Bacteria Growth In Our Mouths

Bacteria Growth In Our Mouths

Many of us were told as children that there were tiny armies in our mouths which attacked our teeth. The only way to defeat these invaders was to brush our teeth and go to the dentist regularly.

While the bacteria that live in our mouths doesn’t wield the swords and spears of these pretend armies, bacteria can damage our teeth. There are over 700 known strains of bacteria, though most people are host to only 30-75 different types. We also cannot completely eradicate all the bacteria in our mouths.

For one thing, we need the bacteria. Some strains are probiotic and they help break down food for digestion. Other types of bacteria actually strengthen our teeth and gums! However, there are still types of bacteria which are damaging to your oral health.

Top Two Harmful Bacteria

There are two strains of bacteria which commonly cause harm to individuals’ oral health. These are not the most destructive but if left untreated, they can be incredibly harmful.

  • Porphyromonas gingivalis – It is not normally found in a healthy mouth. The presence of this strain of bacteria has been linked to the oral disease periodontitis. If you develop periodontitis, it will progressively damage your jaw bones and the surrounding tissue. This disease can be very painful and can result in tooth loss.
  • Streptococcus mutans – This type of bacteria feeds on the starches and sugars you eat. While it can be found in healthy mouths, you need to be careful to keep it under control. As it eats the leftover sugars and starches on your teeth, it produces an enamel-eroding acid. This leaves your teeth vulnerable to cavities.

Managing Oral Bacteria

Once you have picked up a strain of oral bacteria, it is unlikely you can become rid of it. However, you can take steps to control the bacteria population.

  • Brush after meals – While many people only brush once or twice a day, it is best if you can brush your teeth after every meal. The bacteria will grow unchecked as it digests your meal, so you will want to brush as soon as possible after each meal. There are disposable toothbrushes you can carry if you are caught out and unable to reach your regular toothbrush. If you can, keep a work toothbrush so you can brush after lunch breaks.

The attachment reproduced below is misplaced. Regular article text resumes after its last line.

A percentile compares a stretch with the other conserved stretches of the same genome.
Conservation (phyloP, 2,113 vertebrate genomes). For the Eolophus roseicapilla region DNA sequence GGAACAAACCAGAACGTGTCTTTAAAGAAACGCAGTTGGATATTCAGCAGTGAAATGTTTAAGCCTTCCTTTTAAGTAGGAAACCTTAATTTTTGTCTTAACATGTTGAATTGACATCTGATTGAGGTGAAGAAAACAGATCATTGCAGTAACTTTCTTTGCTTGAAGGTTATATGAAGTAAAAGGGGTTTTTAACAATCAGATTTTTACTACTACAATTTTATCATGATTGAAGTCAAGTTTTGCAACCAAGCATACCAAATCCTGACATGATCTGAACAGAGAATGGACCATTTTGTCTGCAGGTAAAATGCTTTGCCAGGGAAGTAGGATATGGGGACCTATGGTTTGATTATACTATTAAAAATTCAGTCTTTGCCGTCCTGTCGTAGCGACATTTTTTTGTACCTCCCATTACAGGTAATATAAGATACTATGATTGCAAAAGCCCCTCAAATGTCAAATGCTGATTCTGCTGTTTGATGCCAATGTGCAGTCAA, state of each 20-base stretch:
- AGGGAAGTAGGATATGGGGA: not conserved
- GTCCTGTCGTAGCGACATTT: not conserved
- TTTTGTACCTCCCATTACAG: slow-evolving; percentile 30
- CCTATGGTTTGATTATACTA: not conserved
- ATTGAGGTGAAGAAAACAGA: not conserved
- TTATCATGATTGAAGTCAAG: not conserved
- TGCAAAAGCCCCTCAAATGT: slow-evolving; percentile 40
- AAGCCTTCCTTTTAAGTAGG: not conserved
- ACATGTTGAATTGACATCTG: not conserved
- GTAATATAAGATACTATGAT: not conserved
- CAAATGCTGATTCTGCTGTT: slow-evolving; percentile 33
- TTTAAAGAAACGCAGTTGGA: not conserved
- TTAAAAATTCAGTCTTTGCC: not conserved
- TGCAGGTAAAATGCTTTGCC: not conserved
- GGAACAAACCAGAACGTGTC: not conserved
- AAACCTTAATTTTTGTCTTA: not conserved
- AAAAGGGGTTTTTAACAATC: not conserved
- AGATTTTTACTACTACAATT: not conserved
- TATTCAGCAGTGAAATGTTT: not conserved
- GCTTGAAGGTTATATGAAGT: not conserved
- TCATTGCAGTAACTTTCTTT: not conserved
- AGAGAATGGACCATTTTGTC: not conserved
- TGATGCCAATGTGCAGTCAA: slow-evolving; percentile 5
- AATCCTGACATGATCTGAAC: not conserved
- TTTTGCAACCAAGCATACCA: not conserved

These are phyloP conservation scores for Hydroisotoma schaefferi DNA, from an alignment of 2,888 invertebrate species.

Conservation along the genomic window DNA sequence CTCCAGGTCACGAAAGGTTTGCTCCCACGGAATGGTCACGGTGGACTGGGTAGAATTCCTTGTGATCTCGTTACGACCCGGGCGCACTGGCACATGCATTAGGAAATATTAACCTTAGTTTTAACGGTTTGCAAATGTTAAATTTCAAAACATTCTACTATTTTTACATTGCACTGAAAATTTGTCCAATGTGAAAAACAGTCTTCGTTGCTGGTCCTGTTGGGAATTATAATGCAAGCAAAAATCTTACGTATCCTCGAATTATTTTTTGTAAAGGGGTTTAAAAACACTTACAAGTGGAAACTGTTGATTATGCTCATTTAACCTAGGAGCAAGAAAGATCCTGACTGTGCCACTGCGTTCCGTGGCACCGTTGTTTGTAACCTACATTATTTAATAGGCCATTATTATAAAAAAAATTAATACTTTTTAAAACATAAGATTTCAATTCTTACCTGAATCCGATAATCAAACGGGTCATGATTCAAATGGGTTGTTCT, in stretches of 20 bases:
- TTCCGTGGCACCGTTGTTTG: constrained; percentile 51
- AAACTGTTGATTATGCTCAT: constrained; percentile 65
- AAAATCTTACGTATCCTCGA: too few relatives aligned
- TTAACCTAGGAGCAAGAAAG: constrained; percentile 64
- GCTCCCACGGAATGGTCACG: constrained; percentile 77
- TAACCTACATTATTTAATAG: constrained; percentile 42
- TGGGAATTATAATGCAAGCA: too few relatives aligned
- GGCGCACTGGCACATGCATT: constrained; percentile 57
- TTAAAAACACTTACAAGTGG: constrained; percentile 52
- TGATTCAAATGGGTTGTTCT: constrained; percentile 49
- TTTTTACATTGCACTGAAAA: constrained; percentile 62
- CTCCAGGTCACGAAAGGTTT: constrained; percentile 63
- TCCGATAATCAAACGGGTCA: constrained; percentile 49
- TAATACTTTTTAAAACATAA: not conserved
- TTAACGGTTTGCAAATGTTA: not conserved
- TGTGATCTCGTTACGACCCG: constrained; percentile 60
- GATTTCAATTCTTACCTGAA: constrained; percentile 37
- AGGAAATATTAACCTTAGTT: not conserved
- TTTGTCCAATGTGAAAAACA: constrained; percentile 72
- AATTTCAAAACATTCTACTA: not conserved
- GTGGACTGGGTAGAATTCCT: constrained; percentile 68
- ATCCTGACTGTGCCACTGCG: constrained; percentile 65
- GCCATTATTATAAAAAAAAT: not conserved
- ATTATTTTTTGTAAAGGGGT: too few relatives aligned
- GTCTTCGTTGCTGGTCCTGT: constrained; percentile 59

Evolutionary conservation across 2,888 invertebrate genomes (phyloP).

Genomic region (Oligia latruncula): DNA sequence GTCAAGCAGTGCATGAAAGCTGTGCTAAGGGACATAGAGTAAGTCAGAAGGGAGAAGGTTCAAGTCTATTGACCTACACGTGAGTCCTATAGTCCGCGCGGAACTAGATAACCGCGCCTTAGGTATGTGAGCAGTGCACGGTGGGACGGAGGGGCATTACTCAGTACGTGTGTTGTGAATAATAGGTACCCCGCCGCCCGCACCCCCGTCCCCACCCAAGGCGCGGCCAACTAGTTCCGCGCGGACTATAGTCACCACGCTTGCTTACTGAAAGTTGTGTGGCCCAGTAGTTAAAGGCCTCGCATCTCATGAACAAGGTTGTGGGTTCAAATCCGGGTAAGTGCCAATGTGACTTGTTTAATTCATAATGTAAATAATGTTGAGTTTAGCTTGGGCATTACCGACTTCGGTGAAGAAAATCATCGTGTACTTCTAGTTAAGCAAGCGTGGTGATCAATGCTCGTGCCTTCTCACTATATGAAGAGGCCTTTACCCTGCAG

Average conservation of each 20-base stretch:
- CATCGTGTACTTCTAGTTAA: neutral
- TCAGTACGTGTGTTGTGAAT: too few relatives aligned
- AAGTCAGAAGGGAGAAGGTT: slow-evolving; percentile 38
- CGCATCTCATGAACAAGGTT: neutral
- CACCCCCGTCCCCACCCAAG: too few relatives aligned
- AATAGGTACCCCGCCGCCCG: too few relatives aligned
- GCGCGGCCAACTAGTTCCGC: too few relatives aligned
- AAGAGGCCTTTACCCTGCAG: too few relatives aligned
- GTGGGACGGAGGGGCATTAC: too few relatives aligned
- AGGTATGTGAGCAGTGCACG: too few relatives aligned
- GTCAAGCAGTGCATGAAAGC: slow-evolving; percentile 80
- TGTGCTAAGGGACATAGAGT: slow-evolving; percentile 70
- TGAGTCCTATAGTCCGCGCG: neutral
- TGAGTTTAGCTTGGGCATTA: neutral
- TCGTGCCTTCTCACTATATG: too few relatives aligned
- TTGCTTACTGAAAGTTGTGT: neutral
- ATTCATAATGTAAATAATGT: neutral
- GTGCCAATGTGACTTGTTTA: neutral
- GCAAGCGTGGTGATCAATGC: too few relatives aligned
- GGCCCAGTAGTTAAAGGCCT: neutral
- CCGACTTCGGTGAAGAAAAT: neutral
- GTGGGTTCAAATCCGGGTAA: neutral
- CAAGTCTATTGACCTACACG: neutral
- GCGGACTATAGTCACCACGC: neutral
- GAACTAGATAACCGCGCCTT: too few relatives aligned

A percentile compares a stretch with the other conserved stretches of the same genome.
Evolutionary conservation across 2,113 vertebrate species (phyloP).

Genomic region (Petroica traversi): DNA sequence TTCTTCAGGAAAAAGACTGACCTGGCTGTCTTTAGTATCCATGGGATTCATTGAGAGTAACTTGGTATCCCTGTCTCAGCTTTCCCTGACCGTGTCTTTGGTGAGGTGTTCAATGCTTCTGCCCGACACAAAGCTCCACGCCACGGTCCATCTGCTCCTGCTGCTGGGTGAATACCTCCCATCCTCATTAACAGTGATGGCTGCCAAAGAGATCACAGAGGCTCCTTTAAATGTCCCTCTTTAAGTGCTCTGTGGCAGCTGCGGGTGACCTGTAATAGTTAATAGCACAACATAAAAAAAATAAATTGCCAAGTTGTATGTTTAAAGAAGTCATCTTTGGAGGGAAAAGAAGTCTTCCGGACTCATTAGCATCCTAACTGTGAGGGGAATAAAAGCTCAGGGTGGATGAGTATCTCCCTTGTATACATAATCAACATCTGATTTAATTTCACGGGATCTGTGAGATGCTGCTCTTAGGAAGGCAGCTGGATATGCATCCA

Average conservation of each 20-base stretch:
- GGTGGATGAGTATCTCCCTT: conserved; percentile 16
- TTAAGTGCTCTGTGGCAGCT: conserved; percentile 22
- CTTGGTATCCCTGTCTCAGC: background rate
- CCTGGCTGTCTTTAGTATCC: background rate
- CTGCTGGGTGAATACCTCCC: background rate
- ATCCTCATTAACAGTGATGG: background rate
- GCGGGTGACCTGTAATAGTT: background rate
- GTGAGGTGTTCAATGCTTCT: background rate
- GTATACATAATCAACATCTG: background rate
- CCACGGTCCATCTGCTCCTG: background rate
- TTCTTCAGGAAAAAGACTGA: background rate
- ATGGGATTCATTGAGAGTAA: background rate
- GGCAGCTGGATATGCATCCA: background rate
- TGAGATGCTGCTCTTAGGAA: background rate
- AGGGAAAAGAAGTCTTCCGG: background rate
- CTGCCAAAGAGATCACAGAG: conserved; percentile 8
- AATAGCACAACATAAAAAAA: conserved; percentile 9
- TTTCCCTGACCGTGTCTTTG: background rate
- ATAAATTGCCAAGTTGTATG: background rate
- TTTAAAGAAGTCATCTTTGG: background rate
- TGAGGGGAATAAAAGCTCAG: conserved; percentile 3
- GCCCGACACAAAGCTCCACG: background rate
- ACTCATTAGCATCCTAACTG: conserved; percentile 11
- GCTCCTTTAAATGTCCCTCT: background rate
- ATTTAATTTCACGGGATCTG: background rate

• Protect your toothbrush – It is important to protect your toothbrush. Rinse it off in hot water before and after using it. Do not allow others to borrow your toothbrush. Keep it upright and away from areas where it could be splashed. You don’t want to introduce more bacteria to your mouth via your toothbrush.
  • Floss daily – Brushing just isn’t enough when it comes to protecting your teeth from overactive bacteria. These invisible invaders can easily slip between teeth and avoid the most thorough teeth brushing. You can floss after every meal like brushing. Many people are too vigorous with their floss and can cut their gums, so if you are an exuberant flosser, you may want to stick to just flossing daily.
  • Rinse with mouthwash – An astringent mouthwash act as an antibacterial when you rinse your mouth with it. It will not kill all the bacteria but can keep the growth under control. You should not substitute brushing your teeth with mouthwash. While mouthwash can help control the bacteria, you still need to use a toothbrush to dislodge small bits of food and to thoroughly clean the surface of your teeth.

With regular care and dental visits, you should be able to keep your mouth’s bacterial growth under control and your smile intact.

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